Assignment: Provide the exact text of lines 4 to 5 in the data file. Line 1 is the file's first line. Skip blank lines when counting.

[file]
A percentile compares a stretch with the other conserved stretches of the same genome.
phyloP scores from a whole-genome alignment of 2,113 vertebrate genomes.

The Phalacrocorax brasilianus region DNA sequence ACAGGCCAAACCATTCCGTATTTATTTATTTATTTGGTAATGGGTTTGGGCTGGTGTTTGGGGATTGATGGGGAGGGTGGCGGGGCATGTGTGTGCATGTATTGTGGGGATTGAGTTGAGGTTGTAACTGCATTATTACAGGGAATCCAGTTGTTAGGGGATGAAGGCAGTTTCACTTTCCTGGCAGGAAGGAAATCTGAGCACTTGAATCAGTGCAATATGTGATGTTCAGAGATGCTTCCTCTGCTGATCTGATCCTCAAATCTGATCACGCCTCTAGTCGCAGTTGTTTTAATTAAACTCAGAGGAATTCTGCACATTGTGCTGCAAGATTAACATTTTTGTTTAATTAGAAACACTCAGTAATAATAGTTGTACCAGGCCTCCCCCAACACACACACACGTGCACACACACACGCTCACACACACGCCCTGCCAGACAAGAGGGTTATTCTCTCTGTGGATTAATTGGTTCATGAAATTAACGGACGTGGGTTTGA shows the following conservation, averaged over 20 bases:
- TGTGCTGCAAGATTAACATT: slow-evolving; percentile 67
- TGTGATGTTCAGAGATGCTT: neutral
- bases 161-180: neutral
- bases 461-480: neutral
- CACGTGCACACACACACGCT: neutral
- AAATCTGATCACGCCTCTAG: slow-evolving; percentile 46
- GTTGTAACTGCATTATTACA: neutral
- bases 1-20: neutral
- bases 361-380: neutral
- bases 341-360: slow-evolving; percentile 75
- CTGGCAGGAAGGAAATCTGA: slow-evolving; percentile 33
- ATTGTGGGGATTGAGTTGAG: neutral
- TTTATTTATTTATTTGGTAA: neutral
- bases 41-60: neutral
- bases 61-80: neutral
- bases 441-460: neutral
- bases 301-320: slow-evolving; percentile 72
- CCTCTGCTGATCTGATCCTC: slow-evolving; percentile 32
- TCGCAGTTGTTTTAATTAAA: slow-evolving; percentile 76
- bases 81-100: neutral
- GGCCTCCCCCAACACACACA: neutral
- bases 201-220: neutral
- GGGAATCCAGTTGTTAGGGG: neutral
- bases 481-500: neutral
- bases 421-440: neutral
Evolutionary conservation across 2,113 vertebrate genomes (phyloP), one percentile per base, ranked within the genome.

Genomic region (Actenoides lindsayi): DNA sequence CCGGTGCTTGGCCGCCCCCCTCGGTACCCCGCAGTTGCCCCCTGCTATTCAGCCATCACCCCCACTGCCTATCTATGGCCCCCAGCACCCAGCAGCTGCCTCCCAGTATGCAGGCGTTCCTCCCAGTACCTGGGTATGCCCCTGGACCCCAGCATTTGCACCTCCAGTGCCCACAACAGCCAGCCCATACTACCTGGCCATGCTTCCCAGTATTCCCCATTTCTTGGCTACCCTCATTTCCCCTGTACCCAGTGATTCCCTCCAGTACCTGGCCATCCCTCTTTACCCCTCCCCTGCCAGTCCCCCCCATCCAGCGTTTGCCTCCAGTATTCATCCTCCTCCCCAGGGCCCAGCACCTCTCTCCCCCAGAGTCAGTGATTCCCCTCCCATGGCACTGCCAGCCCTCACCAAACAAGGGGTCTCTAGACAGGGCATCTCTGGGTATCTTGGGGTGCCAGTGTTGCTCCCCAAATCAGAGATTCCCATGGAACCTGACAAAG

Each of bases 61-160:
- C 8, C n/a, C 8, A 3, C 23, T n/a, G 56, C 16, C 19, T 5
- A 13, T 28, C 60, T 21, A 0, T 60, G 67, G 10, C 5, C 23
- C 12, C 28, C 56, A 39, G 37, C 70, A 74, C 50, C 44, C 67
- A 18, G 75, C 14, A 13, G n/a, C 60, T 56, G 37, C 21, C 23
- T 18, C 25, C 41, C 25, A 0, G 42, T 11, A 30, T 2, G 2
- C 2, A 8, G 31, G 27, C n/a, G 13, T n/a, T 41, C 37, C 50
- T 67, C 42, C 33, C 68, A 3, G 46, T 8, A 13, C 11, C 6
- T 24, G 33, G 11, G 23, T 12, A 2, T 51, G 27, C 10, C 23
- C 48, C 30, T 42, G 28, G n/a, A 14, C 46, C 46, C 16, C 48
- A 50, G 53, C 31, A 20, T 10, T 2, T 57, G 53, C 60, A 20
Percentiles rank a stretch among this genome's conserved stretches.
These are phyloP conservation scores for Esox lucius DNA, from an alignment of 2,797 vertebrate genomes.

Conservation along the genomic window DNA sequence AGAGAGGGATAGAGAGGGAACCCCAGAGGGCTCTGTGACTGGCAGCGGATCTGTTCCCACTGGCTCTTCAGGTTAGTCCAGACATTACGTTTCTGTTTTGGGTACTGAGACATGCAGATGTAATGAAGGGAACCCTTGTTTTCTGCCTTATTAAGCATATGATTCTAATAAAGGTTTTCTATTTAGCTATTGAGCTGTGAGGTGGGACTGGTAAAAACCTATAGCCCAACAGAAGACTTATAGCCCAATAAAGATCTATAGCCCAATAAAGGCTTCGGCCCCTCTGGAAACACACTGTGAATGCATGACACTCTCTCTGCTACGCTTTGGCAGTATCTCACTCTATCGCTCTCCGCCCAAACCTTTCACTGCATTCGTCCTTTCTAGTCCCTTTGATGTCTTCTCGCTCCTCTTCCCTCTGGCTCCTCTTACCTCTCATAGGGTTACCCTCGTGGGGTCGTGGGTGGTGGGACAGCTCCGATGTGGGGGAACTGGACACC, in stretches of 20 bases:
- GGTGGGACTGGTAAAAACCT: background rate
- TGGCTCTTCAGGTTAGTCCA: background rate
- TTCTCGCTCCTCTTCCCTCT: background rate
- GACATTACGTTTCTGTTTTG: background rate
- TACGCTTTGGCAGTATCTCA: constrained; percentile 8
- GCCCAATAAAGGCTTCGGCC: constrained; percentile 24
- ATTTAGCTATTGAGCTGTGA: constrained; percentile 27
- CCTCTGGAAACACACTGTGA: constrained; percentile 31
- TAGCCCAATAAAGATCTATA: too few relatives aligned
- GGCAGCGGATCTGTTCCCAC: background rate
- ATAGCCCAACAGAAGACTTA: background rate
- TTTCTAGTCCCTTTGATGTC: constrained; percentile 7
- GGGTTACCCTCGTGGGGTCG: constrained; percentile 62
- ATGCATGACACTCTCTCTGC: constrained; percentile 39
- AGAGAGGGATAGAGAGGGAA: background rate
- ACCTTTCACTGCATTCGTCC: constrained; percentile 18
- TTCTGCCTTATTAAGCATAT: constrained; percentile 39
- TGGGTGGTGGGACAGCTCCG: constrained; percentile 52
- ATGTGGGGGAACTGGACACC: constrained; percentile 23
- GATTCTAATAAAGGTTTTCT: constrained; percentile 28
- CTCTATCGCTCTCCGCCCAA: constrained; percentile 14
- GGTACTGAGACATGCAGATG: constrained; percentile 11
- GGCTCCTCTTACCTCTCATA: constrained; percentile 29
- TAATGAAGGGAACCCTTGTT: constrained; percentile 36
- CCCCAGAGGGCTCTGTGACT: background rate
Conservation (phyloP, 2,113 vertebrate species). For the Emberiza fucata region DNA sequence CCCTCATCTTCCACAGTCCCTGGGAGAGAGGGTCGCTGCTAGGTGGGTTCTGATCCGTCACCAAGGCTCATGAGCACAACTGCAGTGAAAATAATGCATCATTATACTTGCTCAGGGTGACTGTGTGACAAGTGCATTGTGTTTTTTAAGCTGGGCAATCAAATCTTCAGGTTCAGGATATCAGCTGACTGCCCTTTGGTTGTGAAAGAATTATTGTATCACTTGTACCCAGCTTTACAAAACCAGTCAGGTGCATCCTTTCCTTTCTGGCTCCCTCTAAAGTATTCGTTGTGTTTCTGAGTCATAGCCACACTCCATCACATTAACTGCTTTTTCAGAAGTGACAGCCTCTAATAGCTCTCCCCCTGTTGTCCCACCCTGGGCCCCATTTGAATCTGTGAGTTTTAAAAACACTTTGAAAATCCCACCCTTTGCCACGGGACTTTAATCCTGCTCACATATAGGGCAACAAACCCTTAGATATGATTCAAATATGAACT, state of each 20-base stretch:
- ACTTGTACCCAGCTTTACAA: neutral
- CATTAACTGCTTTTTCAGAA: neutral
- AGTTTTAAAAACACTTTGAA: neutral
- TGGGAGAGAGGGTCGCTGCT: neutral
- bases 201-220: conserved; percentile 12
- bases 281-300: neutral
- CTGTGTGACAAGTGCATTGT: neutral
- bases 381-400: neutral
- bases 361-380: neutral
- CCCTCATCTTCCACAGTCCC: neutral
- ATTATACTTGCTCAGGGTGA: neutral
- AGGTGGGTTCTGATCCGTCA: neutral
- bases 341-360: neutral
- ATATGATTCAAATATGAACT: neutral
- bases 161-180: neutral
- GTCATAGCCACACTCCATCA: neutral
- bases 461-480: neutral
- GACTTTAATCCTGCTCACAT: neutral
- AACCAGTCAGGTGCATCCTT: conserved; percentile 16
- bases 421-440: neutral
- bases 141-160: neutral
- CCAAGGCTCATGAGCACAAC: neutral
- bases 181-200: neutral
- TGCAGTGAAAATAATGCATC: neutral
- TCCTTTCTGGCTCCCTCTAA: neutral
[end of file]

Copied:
- TGTGCTGCAAGATTAACATT: slow-evolving; percentile 67
- TGTGATGTTCAGAGATGCTT: neutral